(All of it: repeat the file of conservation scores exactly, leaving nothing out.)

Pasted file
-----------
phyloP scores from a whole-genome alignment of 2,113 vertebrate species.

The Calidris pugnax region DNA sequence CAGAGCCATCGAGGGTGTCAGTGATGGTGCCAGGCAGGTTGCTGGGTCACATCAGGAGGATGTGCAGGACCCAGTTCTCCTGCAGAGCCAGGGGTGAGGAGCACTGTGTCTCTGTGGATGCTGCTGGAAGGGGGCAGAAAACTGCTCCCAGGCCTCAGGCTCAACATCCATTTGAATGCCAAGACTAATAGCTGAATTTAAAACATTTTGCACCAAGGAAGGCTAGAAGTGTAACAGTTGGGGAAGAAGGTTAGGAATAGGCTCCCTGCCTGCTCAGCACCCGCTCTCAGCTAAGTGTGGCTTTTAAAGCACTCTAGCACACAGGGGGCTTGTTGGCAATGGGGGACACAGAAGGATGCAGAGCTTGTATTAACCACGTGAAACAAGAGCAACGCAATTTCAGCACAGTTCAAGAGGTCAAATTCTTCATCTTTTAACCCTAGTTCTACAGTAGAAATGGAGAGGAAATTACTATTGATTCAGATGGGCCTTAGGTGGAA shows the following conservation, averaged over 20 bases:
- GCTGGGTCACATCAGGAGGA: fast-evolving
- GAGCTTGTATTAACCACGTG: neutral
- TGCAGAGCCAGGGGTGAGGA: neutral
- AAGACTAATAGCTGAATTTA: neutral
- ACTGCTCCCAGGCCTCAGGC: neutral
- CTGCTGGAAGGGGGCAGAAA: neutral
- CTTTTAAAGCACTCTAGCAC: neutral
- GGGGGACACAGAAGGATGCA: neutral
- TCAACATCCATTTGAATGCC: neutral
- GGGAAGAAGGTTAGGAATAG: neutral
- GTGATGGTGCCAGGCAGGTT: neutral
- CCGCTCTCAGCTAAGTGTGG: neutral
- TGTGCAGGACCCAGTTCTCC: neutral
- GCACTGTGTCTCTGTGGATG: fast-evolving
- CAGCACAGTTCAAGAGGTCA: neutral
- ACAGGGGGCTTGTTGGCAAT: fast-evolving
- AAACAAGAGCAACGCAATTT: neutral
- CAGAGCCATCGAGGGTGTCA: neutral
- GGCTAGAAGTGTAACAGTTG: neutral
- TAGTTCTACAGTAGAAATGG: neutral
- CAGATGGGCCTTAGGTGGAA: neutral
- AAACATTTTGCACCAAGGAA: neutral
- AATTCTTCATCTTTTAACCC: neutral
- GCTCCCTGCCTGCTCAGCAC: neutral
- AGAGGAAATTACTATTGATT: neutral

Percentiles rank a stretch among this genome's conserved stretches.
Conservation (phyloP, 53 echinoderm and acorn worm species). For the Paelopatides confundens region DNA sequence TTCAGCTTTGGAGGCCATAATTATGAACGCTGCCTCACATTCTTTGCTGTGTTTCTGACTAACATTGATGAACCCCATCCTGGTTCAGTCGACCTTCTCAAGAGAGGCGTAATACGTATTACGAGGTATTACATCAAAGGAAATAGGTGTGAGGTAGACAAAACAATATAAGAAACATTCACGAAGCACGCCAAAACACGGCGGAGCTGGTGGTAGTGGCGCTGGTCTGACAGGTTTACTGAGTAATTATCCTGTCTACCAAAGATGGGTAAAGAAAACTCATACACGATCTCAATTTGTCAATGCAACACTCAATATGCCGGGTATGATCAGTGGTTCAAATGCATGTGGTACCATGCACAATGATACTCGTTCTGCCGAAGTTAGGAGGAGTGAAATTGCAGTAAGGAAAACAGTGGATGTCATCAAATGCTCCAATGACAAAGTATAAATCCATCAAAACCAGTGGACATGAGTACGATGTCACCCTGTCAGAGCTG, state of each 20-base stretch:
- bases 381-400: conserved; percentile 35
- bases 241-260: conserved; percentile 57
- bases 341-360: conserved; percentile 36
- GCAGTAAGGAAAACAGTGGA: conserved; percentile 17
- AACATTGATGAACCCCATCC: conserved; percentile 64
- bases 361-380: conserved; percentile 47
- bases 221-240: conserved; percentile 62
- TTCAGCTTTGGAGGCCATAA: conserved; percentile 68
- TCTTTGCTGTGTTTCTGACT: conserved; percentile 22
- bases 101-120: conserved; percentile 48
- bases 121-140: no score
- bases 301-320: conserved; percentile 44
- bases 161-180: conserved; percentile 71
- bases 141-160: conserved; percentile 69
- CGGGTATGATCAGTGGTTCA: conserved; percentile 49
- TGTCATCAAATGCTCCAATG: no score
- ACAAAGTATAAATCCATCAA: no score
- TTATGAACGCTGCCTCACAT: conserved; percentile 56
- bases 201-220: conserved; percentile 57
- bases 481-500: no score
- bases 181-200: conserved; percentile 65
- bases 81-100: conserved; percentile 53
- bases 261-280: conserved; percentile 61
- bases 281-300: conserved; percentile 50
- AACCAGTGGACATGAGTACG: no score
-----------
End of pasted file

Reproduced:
phyloP scores from a whole-genome alignment of 2,113 vertebrate species.

The Calidris pugnax region DNA sequence CAGAGCCATCGAGGGTGTCAGTGATGGTGCCAGGCAGGTTGCTGGGTCACATCAGGAGGATGTGCAGGACCCAGTTCTCCTGCAGAGCCAGGGGTGAGGAGCACTGTGTCTCTGTGGATGCTGCTGGAAGGGGGCAGAAAACTGCTCCCAGGCCTCAGGCTCAACATCCATTTGAATGCCAAGACTAATAGCTGAATTTAAAACATTTTGCACCAAGGAAGGCTAGAAGTGTAACAGTTGGGGAAGAAGGTTAGGAATAGGCTCCCTGCCTGCTCAGCACCCGCTCTCAGCTAAGTGTGGCTTTTAAAGCACTCTAGCACACAGGGGGCTTGTTGGCAATGGGGGACACAGAAGGATGCAGAGCTTGTATTAACCACGTGAAACAAGAGCAACGCAATTTCAGCACAGTTCAAGAGGTCAAATTCTTCATCTTTTAACCCTAGTTCTACAGTAGAAATGGAGAGGAAATTACTATTGATTCAGATGGGCCTTAGGTGGAA shows the following conservation, averaged over 20 bases:
- GCTGGGTCACATCAGGAGGA: fast-evolving
- GAGCTTGTATTAACCACGTG: neutral
- TGCAGAGCCAGGGGTGAGGA: neutral
- AAGACTAATAGCTGAATTTA: neutral
- ACTGCTCCCAGGCCTCAGGC: neutral
- CTGCTGGAAGGGGGCAGAAA: neutral
- CTTTTAAAGCACTCTAGCAC: neutral
- GGGGGACACAGAAGGATGCA: neutral
- TCAACATCCATTTGAATGCC: neutral
- GGGAAGAAGGTTAGGAATAG: neutral
- GTGATGGTGCCAGGCAGGTT: neutral
- CCGCTCTCAGCTAAGTGTGG: neutral
- TGTGCAGGACCCAGTTCTCC: neutral
- GCACTGTGTCTCTGTGGATG: fast-evolving
- CAGCACAGTTCAAGAGGTCA: neutral
- ACAGGGGGCTTGTTGGCAAT: fast-evolving
- AAACAAGAGCAACGCAATTT: neutral
- CAGAGCCATCGAGGGTGTCA: neutral
- GGCTAGAAGTGTAACAGTTG: neutral
- TAGTTCTACAGTAGAAATGG: neutral
- CAGATGGGCCTTAGGTGGAA: neutral
- AAACATTTTGCACCAAGGAA: neutral
- AATTCTTCATCTTTTAACCC: neutral
- GCTCCCTGCCTGCTCAGCAC: neutral
- AGAGGAAATTACTATTGATT: neutral

Percentiles rank a stretch among this genome's conserved stretches.
Conservation (phyloP, 53 echinoderm and acorn worm species). For the Paelopatides confundens region DNA sequence TTCAGCTTTGGAGGCCATAATTATGAACGCTGCCTCACATTCTTTGCTGTGTTTCTGACTAACATTGATGAACCCCATCCTGGTTCAGTCGACCTTCTCAAGAGAGGCGTAATACGTATTACGAGGTATTACATCAAAGGAAATAGGTGTGAGGTAGACAAAACAATATAAGAAACATTCACGAAGCACGCCAAAACACGGCGGAGCTGGTGGTAGTGGCGCTGGTCTGACAGGTTTACTGAGTAATTATCCTGTCTACCAAAGATGGGTAAAGAAAACTCATACACGATCTCAATTTGTCAATGCAACACTCAATATGCCGGGTATGATCAGTGGTTCAAATGCATGTGGTACCATGCACAATGATACTCGTTCTGCCGAAGTTAGGAGGAGTGAAATTGCAGTAAGGAAAACAGTGGATGTCATCAAATGCTCCAATGACAAAGTATAAATCCATCAAAACCAGTGGACATGAGTACGATGTCACCCTGTCAGAGCTG, state of each 20-base stretch:
- bases 381-400: conserved; percentile 35
- bases 241-260: conserved; percentile 57
- bases 341-360: conserved; percentile 36
- GCAGTAAGGAAAACAGTGGA: conserved; percentile 17
- AACATTGATGAACCCCATCC: conserved; percentile 64
- bases 361-380: conserved; percentile 47
- bases 221-240: conserved; percentile 62
- TTCAGCTTTGGAGGCCATAA: conserved; percentile 68
- TCTTTGCTGTGTTTCTGACT: conserved; percentile 22
- bases 101-120: conserved; percentile 48
- bases 121-140: no score
- bases 301-320: conserved; percentile 44
- bases 161-180: conserved; percentile 71
- bases 141-160: conserved; percentile 69
- CGGGTATGATCAGTGGTTCA: conserved; percentile 49
- TGTCATCAAATGCTCCAATG: no score
- ACAAAGTATAAATCCATCAA: no score
- TTATGAACGCTGCCTCACAT: conserved; percentile 56
- bases 201-220: conserved; percentile 57
- bases 481-500: no score
- bases 181-200: conserved; percentile 65
- bases 81-100: conserved; percentile 53
- bases 261-280: conserved; percentile 61
- bases 281-300: conserved; percentile 50
- AACCAGTGGACATGAGTACG: no score